Always. I’m always working on songs. And lately I’ve gone back to play-writing. But I don’t really like to talk about works in progress because the energy gets dissipated.
What are the differences in writing music and writing literature?
In some ways, there are no differences at all, for me at least. Both require a soul-deep honesty and the willingness to go to some uncomfortable places inside.
But if you mean technically. I have a lot more freedom in a novel, play or even a short story. In songs you have to make every word count.
In longer works you have a little more leeway for long-windedness — but not much. Readers won’t sit still for a lot of rambling.
Interviews like this are about the only genre of self-expression in which I allow myself to meander from pillar to post. I’m more conversational and chatty in these things than I am in my disciplined writings.
According to your website, filmmakers Paul Surratt and Ian Marshall are completing a documentary about you. How were you approached to “assist” in this film?
Paul and Ian are long-time fans who got in touch with me back in 2005. They wanted to bring me out to L.A. to do a show at a place called Little Pedro’s. The plan was they would promote the show and tape it, then release it as a simple concert tape.
But as we talked on the phone, they brought up the possibility of expanding it and making it a larger work. Thus, the Bob Lind documentary idea was hatched.
So I went out there in 2006 and did a series of shows at not only Little Pedro’s but also The Coffee Gallery, McCabes and an informal concert done for a small group of fans at a TV studio.
They interviewed me and just about everyone I know — including my ex-wife, which should be fun.
What is the status on production? When can we hope to see Bob Lind on the big screen?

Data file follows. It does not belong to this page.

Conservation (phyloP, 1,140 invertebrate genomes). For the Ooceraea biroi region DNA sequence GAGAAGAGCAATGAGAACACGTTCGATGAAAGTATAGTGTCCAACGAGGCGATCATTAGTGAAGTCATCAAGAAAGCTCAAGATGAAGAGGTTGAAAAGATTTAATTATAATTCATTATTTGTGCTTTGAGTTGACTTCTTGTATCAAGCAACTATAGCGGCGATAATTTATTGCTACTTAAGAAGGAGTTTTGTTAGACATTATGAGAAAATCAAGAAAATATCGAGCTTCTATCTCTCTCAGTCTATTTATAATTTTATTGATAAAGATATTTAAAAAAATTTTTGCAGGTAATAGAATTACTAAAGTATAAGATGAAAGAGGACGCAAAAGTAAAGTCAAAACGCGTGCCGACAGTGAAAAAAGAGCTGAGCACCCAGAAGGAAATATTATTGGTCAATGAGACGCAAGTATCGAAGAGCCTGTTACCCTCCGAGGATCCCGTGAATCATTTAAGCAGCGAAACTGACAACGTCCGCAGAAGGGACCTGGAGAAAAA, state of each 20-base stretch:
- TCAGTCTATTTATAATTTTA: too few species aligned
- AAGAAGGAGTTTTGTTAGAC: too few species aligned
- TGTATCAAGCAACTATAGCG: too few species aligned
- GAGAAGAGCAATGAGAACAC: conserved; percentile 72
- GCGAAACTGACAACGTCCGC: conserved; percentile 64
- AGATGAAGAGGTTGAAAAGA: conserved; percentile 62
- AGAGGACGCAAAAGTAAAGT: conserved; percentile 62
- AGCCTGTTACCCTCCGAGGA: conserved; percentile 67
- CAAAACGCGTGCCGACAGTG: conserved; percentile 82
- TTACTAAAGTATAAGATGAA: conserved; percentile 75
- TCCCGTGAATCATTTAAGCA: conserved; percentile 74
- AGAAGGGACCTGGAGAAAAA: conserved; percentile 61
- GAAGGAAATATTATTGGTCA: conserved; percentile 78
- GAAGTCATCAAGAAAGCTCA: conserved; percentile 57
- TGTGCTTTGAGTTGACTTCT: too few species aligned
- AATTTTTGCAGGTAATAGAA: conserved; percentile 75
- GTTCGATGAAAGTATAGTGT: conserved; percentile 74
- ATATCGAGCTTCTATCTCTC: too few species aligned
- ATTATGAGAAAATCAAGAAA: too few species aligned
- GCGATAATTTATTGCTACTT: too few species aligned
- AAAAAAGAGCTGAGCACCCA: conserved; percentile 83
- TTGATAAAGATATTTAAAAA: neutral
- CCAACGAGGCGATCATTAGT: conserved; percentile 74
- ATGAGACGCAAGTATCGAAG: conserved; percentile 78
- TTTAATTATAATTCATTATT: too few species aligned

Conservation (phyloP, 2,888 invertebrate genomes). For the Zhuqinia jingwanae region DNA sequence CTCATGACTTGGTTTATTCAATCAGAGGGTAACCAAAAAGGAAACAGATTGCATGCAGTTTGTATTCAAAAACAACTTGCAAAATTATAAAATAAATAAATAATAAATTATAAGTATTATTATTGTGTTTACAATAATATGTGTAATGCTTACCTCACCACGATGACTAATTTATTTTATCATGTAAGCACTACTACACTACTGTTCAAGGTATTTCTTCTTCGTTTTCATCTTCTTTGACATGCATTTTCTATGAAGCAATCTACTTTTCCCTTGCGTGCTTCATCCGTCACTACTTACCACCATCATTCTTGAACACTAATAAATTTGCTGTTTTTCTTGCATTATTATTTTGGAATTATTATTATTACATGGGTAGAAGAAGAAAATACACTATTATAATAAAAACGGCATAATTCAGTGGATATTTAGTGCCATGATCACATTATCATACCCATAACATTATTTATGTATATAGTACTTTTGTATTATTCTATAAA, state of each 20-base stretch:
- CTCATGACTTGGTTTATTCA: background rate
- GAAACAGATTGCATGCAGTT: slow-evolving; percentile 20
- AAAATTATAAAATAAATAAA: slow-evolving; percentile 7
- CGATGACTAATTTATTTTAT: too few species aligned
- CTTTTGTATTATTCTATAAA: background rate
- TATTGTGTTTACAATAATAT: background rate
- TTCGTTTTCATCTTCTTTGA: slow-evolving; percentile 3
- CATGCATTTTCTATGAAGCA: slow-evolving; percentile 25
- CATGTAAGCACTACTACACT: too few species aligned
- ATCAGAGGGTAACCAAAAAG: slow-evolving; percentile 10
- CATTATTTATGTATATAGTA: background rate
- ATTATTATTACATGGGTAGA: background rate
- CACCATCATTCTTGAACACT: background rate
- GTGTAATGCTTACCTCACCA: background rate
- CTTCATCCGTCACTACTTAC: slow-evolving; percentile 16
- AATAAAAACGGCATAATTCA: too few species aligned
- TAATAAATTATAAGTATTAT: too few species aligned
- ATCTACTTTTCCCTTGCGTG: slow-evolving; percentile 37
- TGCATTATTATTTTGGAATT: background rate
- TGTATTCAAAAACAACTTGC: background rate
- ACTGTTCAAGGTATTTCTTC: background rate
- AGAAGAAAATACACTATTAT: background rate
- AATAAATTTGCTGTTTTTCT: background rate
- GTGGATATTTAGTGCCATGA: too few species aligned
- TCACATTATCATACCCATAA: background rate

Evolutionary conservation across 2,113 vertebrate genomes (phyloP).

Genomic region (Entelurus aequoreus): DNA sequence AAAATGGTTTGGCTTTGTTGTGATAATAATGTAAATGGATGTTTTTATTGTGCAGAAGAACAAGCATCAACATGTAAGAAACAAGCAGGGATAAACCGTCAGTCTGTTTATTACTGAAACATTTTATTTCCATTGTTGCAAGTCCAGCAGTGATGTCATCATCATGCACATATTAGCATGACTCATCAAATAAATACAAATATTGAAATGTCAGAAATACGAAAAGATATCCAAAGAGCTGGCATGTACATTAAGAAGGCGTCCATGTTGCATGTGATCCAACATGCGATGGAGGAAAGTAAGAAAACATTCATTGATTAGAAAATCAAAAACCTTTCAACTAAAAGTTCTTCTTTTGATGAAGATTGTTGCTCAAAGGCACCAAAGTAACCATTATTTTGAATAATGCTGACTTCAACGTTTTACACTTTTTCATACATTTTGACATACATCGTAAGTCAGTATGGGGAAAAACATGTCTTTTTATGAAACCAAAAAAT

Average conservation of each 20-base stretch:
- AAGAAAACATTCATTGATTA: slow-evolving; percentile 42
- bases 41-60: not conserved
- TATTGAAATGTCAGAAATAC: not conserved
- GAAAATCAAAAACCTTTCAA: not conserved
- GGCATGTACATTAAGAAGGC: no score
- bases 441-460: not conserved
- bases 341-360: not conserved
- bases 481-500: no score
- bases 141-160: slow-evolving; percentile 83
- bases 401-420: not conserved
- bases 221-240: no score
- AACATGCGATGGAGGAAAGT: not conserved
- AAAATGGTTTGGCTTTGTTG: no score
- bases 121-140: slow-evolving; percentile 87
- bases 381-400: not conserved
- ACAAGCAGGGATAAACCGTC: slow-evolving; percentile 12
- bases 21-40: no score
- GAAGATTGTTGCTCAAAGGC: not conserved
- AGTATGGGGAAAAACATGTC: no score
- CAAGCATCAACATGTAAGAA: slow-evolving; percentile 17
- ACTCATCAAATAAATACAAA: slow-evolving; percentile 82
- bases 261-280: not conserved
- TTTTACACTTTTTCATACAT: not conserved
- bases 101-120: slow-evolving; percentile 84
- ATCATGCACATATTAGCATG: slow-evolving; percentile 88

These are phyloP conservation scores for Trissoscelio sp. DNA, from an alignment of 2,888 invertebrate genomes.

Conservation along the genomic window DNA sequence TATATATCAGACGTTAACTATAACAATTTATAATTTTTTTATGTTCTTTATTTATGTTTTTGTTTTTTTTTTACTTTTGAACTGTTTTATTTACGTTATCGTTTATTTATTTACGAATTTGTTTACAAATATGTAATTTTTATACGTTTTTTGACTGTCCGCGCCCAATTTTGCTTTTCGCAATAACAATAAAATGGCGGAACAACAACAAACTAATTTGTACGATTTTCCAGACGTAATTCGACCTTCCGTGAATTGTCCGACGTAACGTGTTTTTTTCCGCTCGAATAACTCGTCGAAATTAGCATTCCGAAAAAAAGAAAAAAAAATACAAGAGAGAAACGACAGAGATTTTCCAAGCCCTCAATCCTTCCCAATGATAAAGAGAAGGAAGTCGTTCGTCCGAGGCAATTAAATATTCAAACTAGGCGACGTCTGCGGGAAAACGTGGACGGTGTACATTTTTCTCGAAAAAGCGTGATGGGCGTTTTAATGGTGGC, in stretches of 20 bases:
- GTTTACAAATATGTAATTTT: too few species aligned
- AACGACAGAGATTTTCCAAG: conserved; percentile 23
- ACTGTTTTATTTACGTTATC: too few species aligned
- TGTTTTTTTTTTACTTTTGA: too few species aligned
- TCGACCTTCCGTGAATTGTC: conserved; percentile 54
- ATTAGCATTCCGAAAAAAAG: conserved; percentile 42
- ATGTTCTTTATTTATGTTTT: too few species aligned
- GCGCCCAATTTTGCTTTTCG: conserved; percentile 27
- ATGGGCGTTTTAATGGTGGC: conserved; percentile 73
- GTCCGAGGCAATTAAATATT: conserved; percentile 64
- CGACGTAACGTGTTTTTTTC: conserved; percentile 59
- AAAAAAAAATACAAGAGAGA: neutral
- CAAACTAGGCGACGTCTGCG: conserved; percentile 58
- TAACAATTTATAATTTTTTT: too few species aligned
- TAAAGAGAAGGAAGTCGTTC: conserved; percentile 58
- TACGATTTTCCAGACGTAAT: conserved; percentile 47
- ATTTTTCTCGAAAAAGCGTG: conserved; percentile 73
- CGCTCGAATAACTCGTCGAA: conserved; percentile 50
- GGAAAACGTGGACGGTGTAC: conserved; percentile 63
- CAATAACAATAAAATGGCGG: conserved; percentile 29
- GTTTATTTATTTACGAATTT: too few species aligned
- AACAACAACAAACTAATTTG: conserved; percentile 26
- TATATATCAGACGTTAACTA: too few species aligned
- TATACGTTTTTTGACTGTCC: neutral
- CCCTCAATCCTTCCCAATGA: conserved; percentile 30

They’re still cutting it together and looking for backing.
These guys are noted filmmakers. You may have seen Paul’s film on The Kingston Trio. It runs regularly on PBS. And he also did The Making of A Hard Day’s Night and the definitive movie about the Carpenters.
The difference is that backing was built into those other projects. People were more than willing to finance those films because their subjects were/are famous.
I think I’m the first non-celebrity they’ve selected. It’s a labor of love with them. But no one outside a small, dedicated circle has heard of me. So financing is tough.
For a long time, it looked like it was close to being done, then it kept getting bogged down for lack of capital. It was supposed to be done by the end of 2007, then the end of 2008, then the end of 2009.
Now I’m not going to risk predicting a release date.
I’ll just say the guys have balls the size of boulders to even take on a project like this and it will have loads of heart in it.
Also, you have been asked to add commentary to an upcoming documentary on Jack Nitzsche. I won’t ask you about your relationship with Jack other than to say I hope time has healed some old wounds and that your contribution will be enlightening.
In case your readers are interested, I wrote a whole piece on Jack for Martin Roberts’ SPECTROPOP. Here’s the link:
Are there any artists that you like or listen to these days?
Plenty. When my day is over, I sign onto YouTube and spend my non-writing hours listening to and watching music video clips.
I go kid-in-candy-shop crazy with that site. I watch a wide variety of people. But right off the top of my noggin, here are some that come to mind.
Of the older, “classic” people, I like to listen to Jackson Browne, Richie Havens, Don Henley, Stephen Bishop and Bonnie Raitt.
Of the newer crop, I like Jason Mraz, John Mayer and Sara Bareilles (man don’t you love that “Not Gonna Write You A Love Song?”)
I mentioned Richard Hawley and Jarvis.
I also listen to a lot of jazz: Coltrane, Houston Person, Miles Davis, Bird, Ben Webster and Coleman Hawkins.
How’s life treating you? Are you fairly happy with the way things are going for you at this point in your career?
I’m having a great time. Life isn’t perfect. I do want to do a new CD and work more gigs. But that desire is what keeps me at it.
And lastly, Bob, what advice do you have for anyone just starting out that would like to get into the music business.
I’m probably the last guy in the world to ask. But since you ARE asking, I would say, decide on a code of ethics and stick to it. Don’t let the shallow second-guessers make your creative decisions for you, and be prepared to take the ugliness with the beauty.
It’s easy to get jaded and cynical in this business. But nothing will kill your creativity deader.
For more on Bob Lind, check out his website at boblind.com